Why Reading Is a Flawed, Dying Technology
I'm not a reader. I somehow made it through school (including time in a philosophy PhD program) without being a reader. This fact has made me apologetic, embarrassed, and above all thankful for the explosive growth of online video.
Recently, I used a blog's embedded sound-file function. As I listened to the author express the subtleties of his argument with painstaking vocal inflection it hit me: Reading is over.
It, like handwriting, is a dying technology (and for good reason).
If the intention of writing, speaking, and gesturing is to communicate specific meanings, then writing just isn't as good at doing this as sounds, visuals, and gestures are.
Even when specificity isn't goal - as when we subjectively fill out an allusion - reading STILL gets crushed by sound, visuals, and gestures (think Hitchcock movies).
This has clear consequences for anyone who communicates for a living (and bodes well for the future of digital technologies in advertising, education, etc.).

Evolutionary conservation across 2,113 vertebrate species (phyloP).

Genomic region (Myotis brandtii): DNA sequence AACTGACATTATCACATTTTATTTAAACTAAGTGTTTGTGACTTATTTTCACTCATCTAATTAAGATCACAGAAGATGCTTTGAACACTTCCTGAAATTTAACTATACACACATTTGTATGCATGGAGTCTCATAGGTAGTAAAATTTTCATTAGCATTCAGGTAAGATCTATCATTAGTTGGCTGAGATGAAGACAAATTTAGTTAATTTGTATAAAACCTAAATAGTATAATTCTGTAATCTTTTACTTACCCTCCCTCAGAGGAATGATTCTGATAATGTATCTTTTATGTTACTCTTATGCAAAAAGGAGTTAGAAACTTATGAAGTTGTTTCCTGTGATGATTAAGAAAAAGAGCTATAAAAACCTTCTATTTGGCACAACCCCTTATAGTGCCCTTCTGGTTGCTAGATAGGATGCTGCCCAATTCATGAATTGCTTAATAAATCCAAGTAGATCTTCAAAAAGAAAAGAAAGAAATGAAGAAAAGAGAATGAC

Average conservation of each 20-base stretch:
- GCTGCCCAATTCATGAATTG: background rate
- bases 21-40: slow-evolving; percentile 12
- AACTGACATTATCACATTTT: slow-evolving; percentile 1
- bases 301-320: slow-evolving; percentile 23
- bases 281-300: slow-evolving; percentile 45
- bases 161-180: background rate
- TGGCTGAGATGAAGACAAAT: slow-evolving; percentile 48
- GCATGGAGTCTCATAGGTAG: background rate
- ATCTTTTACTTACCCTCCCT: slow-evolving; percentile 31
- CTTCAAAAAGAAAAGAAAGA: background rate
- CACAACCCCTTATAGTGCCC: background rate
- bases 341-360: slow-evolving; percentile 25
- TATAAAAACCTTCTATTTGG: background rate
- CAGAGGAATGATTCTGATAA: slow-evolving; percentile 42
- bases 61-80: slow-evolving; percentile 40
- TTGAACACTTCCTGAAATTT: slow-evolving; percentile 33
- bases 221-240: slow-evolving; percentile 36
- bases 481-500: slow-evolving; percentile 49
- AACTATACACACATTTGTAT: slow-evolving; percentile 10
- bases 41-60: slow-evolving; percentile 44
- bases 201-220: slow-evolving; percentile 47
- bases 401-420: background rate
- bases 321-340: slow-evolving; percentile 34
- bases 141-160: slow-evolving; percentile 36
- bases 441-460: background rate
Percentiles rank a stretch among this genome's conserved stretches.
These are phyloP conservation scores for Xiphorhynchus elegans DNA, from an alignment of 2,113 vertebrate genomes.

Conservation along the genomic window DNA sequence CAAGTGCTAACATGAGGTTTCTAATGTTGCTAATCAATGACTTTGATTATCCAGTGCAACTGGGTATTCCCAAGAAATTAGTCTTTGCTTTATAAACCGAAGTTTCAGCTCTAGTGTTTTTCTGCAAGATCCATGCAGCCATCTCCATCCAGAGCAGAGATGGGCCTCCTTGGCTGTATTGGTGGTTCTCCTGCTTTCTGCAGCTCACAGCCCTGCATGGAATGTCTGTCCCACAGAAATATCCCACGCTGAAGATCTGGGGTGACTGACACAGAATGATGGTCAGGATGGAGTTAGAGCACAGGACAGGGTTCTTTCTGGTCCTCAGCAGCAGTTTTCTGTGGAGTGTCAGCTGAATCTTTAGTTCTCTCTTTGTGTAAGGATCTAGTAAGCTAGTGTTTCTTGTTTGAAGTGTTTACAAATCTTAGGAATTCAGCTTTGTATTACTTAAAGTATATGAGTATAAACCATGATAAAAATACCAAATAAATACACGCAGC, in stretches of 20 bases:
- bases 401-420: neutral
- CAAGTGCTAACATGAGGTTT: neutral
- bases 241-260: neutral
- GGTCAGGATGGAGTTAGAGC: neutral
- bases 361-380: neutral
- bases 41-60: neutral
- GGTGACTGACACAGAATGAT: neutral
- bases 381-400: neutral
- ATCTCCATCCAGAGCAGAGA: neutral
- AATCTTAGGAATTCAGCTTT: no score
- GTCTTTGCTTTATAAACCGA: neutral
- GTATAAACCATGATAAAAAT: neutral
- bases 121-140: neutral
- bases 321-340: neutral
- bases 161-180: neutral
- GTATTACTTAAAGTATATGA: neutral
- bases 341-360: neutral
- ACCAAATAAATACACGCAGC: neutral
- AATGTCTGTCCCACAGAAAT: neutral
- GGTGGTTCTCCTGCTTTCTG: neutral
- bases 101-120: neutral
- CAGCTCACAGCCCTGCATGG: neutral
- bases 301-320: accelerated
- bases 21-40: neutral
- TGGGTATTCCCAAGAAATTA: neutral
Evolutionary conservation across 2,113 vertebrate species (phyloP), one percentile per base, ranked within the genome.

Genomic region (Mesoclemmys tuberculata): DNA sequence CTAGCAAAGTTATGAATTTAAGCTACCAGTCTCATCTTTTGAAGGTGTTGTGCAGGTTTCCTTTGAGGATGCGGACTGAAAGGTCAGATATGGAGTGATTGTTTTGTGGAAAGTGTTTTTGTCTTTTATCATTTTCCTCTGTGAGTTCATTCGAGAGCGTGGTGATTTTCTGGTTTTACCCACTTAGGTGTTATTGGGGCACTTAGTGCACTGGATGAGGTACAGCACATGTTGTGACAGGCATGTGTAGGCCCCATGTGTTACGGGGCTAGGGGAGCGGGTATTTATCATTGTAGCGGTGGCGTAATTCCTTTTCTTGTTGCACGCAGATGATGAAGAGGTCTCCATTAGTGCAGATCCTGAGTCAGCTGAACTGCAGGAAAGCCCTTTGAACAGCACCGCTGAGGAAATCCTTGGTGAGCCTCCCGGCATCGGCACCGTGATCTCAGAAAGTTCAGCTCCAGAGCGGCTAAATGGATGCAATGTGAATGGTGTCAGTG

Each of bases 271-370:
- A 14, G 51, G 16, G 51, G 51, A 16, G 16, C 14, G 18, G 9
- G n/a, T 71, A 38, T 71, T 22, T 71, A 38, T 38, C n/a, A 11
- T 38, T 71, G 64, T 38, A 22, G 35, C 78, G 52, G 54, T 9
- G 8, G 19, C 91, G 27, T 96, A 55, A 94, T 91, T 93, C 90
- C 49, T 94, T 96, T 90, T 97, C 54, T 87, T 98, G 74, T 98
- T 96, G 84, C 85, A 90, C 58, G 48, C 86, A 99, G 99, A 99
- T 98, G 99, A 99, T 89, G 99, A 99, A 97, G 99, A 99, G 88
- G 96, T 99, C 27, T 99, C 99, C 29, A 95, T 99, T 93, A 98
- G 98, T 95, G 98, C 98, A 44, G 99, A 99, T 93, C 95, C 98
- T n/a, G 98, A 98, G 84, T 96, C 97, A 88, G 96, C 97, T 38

Ed joined TBWA\Chiat\Day NY in June 2012 to oversee strategy on all New York accounts. He came to TBWA from McCann Worldgroup, where he was SVP Global Strategy Director.
Prior to McCann, Ed was the SVP Director of Account Planning at PHD Media. Before that he was co-founder and Planning Director at North, in Portland, OR. Earlier Ed was Director of Strategic Planning at R&R Partners, where he led strategy on the "What Happens Here, Stays Here" campaign for Las Vegas, and before that he worked on the development of media content via Applied Research & Consulting LLC including "Behind the Music" for VH-1 and several video game properties for Activision. Ed began his career at Leo Burnett in Chicago.
Ed has an AB with honors from Amherst College and has done graduate work in philosophy. In 1998 he was invited to present his article "On the Circularity of Thought-Based, Metacognitive Theories of Consciousness," to the American Philosophical Association in Washington, D.C.